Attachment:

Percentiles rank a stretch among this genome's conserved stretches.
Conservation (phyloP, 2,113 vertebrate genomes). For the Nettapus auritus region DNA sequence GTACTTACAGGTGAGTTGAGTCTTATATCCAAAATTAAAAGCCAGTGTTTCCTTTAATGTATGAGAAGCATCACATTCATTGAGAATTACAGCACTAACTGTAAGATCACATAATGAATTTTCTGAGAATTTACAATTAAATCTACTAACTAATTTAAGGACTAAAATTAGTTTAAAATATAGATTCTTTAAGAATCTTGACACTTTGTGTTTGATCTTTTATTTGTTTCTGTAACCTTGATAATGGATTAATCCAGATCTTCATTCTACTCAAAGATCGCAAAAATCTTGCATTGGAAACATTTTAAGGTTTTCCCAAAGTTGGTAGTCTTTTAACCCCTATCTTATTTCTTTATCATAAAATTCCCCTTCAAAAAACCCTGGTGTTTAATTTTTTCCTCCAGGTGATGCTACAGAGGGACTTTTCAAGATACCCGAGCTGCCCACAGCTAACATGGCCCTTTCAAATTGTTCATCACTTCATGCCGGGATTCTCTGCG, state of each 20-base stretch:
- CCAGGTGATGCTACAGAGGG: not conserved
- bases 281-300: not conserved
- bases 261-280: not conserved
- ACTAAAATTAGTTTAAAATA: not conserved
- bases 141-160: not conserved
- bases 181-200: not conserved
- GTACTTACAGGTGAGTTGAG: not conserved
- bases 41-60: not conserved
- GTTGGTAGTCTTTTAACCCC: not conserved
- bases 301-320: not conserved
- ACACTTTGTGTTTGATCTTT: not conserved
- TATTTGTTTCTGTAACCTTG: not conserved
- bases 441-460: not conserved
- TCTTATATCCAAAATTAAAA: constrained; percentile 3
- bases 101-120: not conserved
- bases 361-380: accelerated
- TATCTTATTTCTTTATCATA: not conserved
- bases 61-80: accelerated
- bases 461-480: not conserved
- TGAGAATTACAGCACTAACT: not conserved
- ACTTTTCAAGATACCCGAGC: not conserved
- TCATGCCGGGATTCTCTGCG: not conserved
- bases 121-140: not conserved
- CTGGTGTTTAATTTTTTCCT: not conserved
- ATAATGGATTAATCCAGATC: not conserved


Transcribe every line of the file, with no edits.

Percentiles rank a stretch among this genome's conserved stretches.
Conservation (phyloP, 2,113 vertebrate genomes). For the Nettapus auritus region DNA sequence GTACTTACAGGTGAGTTGAGTCTTATATCCAAAATTAAAAGCCAGTGTTTCCTTTAATGTATGAGAAGCATCACATTCATTGAGAATTACAGCACTAACTGTAAGATCACATAATGAATTTTCTGAGAATTTACAATTAAATCTACTAACTAATTTAAGGACTAAAATTAGTTTAAAATATAGATTCTTTAAGAATCTTGACACTTTGTGTTTGATCTTTTATTTGTTTCTGTAACCTTGATAATGGATTAATCCAGATCTTCATTCTACTCAAAGATCGCAAAAATCTTGCATTGGAAACATTTTAAGGTTTTCCCAAAGTTGGTAGTCTTTTAACCCCTATCTTATTTCTTTATCATAAAATTCCCCTTCAAAAAACCCTGGTGTTTAATTTTTTCCTCCAGGTGATGCTACAGAGGGACTTTTCAAGATACCCGAGCTGCCCACAGCTAACATGGCCCTTTCAAATTGTTCATCACTTCATGCCGGGATTCTCTGCG, state of each 20-base stretch:
- CCAGGTGATGCTACAGAGGG: not conserved
- bases 281-300: not conserved
- bases 261-280: not conserved
- ACTAAAATTAGTTTAAAATA: not conserved
- bases 141-160: not conserved
- bases 181-200: not conserved
- GTACTTACAGGTGAGTTGAG: not conserved
- bases 41-60: not conserved
- GTTGGTAGTCTTTTAACCCC: not conserved
- bases 301-320: not conserved
- ACACTTTGTGTTTGATCTTT: not conserved
- TATTTGTTTCTGTAACCTTG: not conserved
- bases 441-460: not conserved
- TCTTATATCCAAAATTAAAA: constrained; percentile 3
- bases 101-120: not conserved
- bases 361-380: accelerated
- TATCTTATTTCTTTATCATA: not conserved
- bases 61-80: accelerated
- bases 461-480: not conserved
- TGAGAATTACAGCACTAACT: not conserved
- ACTTTTCAAGATACCCGAGC: not conserved
- TCATGCCGGGATTCTCTGCG: not conserved
- bases 121-140: not conserved
- CTGGTGTTTAATTTTTTCCT: not conserved
- ATAATGGATTAATCCAGATC: not conserved